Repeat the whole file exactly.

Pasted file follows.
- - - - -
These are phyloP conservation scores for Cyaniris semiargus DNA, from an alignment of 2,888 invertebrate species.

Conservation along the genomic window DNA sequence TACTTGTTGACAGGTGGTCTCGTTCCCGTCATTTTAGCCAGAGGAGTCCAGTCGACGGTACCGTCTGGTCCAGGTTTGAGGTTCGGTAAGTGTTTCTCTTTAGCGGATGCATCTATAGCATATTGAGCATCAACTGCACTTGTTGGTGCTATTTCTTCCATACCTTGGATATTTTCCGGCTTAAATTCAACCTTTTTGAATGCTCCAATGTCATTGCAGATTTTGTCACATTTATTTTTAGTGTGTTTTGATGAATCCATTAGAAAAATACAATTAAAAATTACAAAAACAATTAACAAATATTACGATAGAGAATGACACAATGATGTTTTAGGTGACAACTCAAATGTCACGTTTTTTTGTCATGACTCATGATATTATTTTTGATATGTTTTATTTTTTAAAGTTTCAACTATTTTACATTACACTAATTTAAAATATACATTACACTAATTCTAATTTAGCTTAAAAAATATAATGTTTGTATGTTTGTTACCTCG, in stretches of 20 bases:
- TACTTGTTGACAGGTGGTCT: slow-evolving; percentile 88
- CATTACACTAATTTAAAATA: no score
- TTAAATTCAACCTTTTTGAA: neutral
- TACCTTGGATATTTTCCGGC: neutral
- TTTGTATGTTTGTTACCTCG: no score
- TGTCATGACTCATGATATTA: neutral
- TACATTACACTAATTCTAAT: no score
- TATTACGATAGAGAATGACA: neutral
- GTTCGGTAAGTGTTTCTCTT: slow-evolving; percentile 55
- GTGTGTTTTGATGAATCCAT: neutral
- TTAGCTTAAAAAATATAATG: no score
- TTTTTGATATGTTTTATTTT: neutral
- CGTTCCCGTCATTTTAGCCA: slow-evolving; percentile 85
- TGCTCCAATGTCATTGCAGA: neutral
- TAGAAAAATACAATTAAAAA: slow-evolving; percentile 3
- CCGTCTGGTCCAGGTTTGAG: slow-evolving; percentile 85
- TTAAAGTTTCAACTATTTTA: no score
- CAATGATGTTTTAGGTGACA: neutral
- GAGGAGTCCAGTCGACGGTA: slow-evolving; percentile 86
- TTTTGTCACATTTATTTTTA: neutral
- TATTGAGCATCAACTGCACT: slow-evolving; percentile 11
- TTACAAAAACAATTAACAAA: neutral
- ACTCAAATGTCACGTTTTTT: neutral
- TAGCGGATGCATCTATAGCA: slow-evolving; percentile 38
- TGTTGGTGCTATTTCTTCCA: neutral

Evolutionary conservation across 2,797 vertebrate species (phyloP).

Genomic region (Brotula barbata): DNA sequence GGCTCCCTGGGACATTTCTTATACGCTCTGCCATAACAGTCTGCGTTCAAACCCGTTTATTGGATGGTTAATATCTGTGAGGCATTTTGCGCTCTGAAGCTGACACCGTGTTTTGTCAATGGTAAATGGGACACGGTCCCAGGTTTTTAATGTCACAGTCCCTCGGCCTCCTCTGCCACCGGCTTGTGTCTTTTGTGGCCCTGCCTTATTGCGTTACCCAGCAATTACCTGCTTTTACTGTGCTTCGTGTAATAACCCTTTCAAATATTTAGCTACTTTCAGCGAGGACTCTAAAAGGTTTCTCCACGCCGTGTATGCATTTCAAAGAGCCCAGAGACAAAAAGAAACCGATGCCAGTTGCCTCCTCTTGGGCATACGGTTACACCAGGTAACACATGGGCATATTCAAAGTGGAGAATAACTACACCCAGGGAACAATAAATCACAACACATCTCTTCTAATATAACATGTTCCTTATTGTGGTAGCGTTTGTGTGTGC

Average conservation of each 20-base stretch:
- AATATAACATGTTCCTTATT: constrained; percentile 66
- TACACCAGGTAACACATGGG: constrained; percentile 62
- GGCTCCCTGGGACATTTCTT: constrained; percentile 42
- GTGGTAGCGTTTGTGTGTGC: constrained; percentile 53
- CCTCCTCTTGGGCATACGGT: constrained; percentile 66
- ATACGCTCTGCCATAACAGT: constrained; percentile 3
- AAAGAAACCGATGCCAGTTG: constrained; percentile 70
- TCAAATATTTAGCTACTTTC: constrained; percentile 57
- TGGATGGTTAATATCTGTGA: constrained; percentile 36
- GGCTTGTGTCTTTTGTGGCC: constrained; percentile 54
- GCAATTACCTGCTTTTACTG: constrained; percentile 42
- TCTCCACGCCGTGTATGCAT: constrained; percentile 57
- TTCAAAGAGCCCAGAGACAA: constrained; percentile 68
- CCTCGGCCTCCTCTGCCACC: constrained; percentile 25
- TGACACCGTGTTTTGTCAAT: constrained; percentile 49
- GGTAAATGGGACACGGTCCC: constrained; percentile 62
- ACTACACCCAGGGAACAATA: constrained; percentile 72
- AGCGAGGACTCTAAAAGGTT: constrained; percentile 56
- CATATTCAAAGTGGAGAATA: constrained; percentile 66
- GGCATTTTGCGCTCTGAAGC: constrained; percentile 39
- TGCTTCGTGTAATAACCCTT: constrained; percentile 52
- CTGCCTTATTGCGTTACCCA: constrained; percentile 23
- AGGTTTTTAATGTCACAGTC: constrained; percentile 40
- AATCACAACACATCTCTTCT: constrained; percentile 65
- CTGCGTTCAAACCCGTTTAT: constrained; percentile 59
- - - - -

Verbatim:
These are phyloP conservation scores for Cyaniris semiargus DNA, from an alignment of 2,888 invertebrate species.

Conservation along the genomic window DNA sequence TACTTGTTGACAGGTGGTCTCGTTCCCGTCATTTTAGCCAGAGGAGTCCAGTCGACGGTACCGTCTGGTCCAGGTTTGAGGTTCGGTAAGTGTTTCTCTTTAGCGGATGCATCTATAGCATATTGAGCATCAACTGCACTTGTTGGTGCTATTTCTTCCATACCTTGGATATTTTCCGGCTTAAATTCAACCTTTTTGAATGCTCCAATGTCATTGCAGATTTTGTCACATTTATTTTTAGTGTGTTTTGATGAATCCATTAGAAAAATACAATTAAAAATTACAAAAACAATTAACAAATATTACGATAGAGAATGACACAATGATGTTTTAGGTGACAACTCAAATGTCACGTTTTTTTGTCATGACTCATGATATTATTTTTGATATGTTTTATTTTTTAAAGTTTCAACTATTTTACATTACACTAATTTAAAATATACATTACACTAATTCTAATTTAGCTTAAAAAATATAATGTTTGTATGTTTGTTACCTCG, in stretches of 20 bases:
- TACTTGTTGACAGGTGGTCT: slow-evolving; percentile 88
- CATTACACTAATTTAAAATA: no score
- TTAAATTCAACCTTTTTGAA: neutral
- TACCTTGGATATTTTCCGGC: neutral
- TTTGTATGTTTGTTACCTCG: no score
- TGTCATGACTCATGATATTA: neutral
- TACATTACACTAATTCTAAT: no score
- TATTACGATAGAGAATGACA: neutral
- GTTCGGTAAGTGTTTCTCTT: slow-evolving; percentile 55
- GTGTGTTTTGATGAATCCAT: neutral
- TTAGCTTAAAAAATATAATG: no score
- TTTTTGATATGTTTTATTTT: neutral
- CGTTCCCGTCATTTTAGCCA: slow-evolving; percentile 85
- TGCTCCAATGTCATTGCAGA: neutral
- TAGAAAAATACAATTAAAAA: slow-evolving; percentile 3
- CCGTCTGGTCCAGGTTTGAG: slow-evolving; percentile 85
- TTAAAGTTTCAACTATTTTA: no score
- CAATGATGTTTTAGGTGACA: neutral
- GAGGAGTCCAGTCGACGGTA: slow-evolving; percentile 86
- TTTTGTCACATTTATTTTTA: neutral
- TATTGAGCATCAACTGCACT: slow-evolving; percentile 11
- TTACAAAAACAATTAACAAA: neutral
- ACTCAAATGTCACGTTTTTT: neutral
- TAGCGGATGCATCTATAGCA: slow-evolving; percentile 38
- TGTTGGTGCTATTTCTTCCA: neutral

Evolutionary conservation across 2,797 vertebrate species (phyloP).

Genomic region (Brotula barbata): DNA sequence GGCTCCCTGGGACATTTCTTATACGCTCTGCCATAACAGTCTGCGTTCAAACCCGTTTATTGGATGGTTAATATCTGTGAGGCATTTTGCGCTCTGAAGCTGACACCGTGTTTTGTCAATGGTAAATGGGACACGGTCCCAGGTTTTTAATGTCACAGTCCCTCGGCCTCCTCTGCCACCGGCTTGTGTCTTTTGTGGCCCTGCCTTATTGCGTTACCCAGCAATTACCTGCTTTTACTGTGCTTCGTGTAATAACCCTTTCAAATATTTAGCTACTTTCAGCGAGGACTCTAAAAGGTTTCTCCACGCCGTGTATGCATTTCAAAGAGCCCAGAGACAAAAAGAAACCGATGCCAGTTGCCTCCTCTTGGGCATACGGTTACACCAGGTAACACATGGGCATATTCAAAGTGGAGAATAACTACACCCAGGGAACAATAAATCACAACACATCTCTTCTAATATAACATGTTCCTTATTGTGGTAGCGTTTGTGTGTGC

Average conservation of each 20-base stretch:
- AATATAACATGTTCCTTATT: constrained; percentile 66
- TACACCAGGTAACACATGGG: constrained; percentile 62
- GGCTCCCTGGGACATTTCTT: constrained; percentile 42
- GTGGTAGCGTTTGTGTGTGC: constrained; percentile 53
- CCTCCTCTTGGGCATACGGT: constrained; percentile 66
- ATACGCTCTGCCATAACAGT: constrained; percentile 3
- AAAGAAACCGATGCCAGTTG: constrained; percentile 70
- TCAAATATTTAGCTACTTTC: constrained; percentile 57
- TGGATGGTTAATATCTGTGA: constrained; percentile 36
- GGCTTGTGTCTTTTGTGGCC: constrained; percentile 54
- GCAATTACCTGCTTTTACTG: constrained; percentile 42
- TCTCCACGCCGTGTATGCAT: constrained; percentile 57
- TTCAAAGAGCCCAGAGACAA: constrained; percentile 68
- CCTCGGCCTCCTCTGCCACC: constrained; percentile 25
- TGACACCGTGTTTTGTCAAT: constrained; percentile 49
- GGTAAATGGGACACGGTCCC: constrained; percentile 62
- ACTACACCCAGGGAACAATA: constrained; percentile 72
- AGCGAGGACTCTAAAAGGTT: constrained; percentile 56
- CATATTCAAAGTGGAGAATA: constrained; percentile 66
- GGCATTTTGCGCTCTGAAGC: constrained; percentile 39
- TGCTTCGTGTAATAACCCTT: constrained; percentile 52
- CTGCCTTATTGCGTTACCCA: constrained; percentile 23
- AGGTTTTTAATGTCACAGTC: constrained; percentile 40
- AATCACAACACATCTCTTCT: constrained; percentile 65
- CTGCGTTCAAACCCGTTTAT: constrained; percentile 59